Will Judge Kavanaugh Be Confirmed to the Supreme Court?

The I Ching Weighs In.

It seems the whole country is now caught up with this burning question, one that should be resolved with the Senate vote on Saturday. The nomination process – intensified by the recent allegations that Brett Kavanaugh committed sexual assault at least once when he was in high school – has divided Americans so deeply that it seems like everyone has taken a side and dug in.

Full disclosure: I, too, have taken a side. I want this nomination to go down in flames, and what he may have done to Christine Blasey Ford and other young women is only a small part of my rationale.

Regarding the allegations, I agree with the Democrats that the FBI investigation was probably insufficient, and with the Republicans that without corroborating evidence, this really is an instance of he said, she said.

Instead, I’m concerned about adding another conservative vote to the court that will tip the balance. And I’m especially concerned that he appears to advocate for greater powers for the President, as well as immunity from prosecution when that person is in office, and I’m thinking that is probably why he landed on the short list for this nomination to begin with. He wasn’t on the previous two lists of potential nominees given to Trump, but now with the Mueller investigation closing in, Trump needs a defender more than ever.

I also hated his comportment during last Thursday’s public hearings – how he ranted and interrupted the Democratic senators, how he denigrated the whole process while loudly proclaiming his unequivocal innocence. He even tried to deny he was much of a teen drinker, even though such a confession would probably have been viewed as fairly benign in these circumstances. To me, he came off as a bully, and a dishonest one at that.

Given this bias, I’m sure some of you would expect me to announce that the I Ching affirmed my heartfelt, almost desperate, wish regarding the outcome of Kavanaugh’s nomination. But this is what makes the oracle so great: it is not a mirror of your thoughts or wishes, and the process for casting a reading does not seem to be subject to unconscious manipulation.

While it is true that some readings are so puzzling that you can project your desired meaning upon the text, the reading I received for this question allowed for no doubt or tricky interpretation: Brett Kavanaugh will be confirmed.

My questions:

What is the likelihood that the Senate will vote to confirm Brett Kavanaugh’s nomination to the Supreme Court?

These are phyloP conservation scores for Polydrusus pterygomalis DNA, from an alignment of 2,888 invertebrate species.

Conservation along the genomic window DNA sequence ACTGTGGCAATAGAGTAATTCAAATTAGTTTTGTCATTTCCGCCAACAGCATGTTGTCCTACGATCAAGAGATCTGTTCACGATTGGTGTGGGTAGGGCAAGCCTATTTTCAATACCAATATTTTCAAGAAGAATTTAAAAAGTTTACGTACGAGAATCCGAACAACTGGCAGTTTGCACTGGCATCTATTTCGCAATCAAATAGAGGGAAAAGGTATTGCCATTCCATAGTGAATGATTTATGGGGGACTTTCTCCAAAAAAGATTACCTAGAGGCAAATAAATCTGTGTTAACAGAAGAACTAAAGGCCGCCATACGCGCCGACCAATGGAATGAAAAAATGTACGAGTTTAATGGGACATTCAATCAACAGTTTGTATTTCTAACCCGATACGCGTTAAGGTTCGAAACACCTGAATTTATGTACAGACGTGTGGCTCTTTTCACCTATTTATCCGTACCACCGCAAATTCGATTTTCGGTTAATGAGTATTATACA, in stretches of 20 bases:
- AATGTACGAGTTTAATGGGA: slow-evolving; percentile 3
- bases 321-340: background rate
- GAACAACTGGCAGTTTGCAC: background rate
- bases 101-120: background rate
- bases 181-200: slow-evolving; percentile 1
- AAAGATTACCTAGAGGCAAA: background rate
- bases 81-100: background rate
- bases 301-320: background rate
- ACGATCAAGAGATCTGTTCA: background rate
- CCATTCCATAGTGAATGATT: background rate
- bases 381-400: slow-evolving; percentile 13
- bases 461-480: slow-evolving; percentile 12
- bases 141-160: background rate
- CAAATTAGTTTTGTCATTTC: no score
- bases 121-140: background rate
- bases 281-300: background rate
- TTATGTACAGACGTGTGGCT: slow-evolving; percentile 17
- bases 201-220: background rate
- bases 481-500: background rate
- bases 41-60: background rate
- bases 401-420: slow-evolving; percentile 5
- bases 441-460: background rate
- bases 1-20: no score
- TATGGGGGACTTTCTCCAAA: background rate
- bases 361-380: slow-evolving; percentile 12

What is the likelihood that the Senate will vote to not confirm Brett Kavanaugh’s nomination to the Supreme Court?

The I Ching readings:

Will Kavanaugh be confirmed? Hexagram 16 (title: “Enthusiasm”*) changing to Hexagram 2 (“The Receptive”). Generally, Hex 16 discusses favorable conditions and energy moving in the seeker’s direction. There was 1 change line, in the fourth position. A part of the original text of that line reads: “One’s will is bold enough to fulfill great aims.” Another reads: “Great accumulation obtained.” However, the line does advise the reader to not be “suspicious.” That could either be interpreted as a warning to me that he won’t be as damaging to the court as I think he’ll be, or an advisory to Kavanaugh that allaying suspicion – both his and the liberal public’s – will be one of his challenges as he settles into the court. Instead, his charge will be to gather others, to seek out connections and work to the greater good. Hex 2 is pure yin, symbolizing Earth, and heavenly manifestation of events on Earth initiated through the action of Heaven, while also indicating that friends will be won and lost.

Will Kavanaugh not be confirmed? Hexagram 52 (title: “Keeping Still”). Does that say it all? This position is a non-starter.

*Titles vary by translation. For this blog, I used those developed by Richard Wilhelm and Cary F. Baynes in one of the first authoritative I Ching translations to appear in English, The I Ching, or Book of Changes, (1950/1967).  (R. Wilhelm & C.F. Baynes, trans.).  Princeton, NJ:  Princeton University Press.



OK, Who Will Win the Presidential Election?

After asking the I Ching to predict the outcome of each presidential debate, I certainly could not pass up consulting the oracle on the Question That Actually Matters.

Who is going to win this thing?

While Hillary Clinton is ahead in most polls, this lead is certainly not enough to assure a blow-out — and many states, including key ones such as Florida, remain in a statistical dead heat. Meanwhile Donald Trump is making a last-ditch effort to peel off voters in traditional Democratic strongholds, such as Minnesota, Michigan, and Pennsylvania, and his supporters everywhere seem more dug-in than ever in their indefatigable support for his populist candidacy.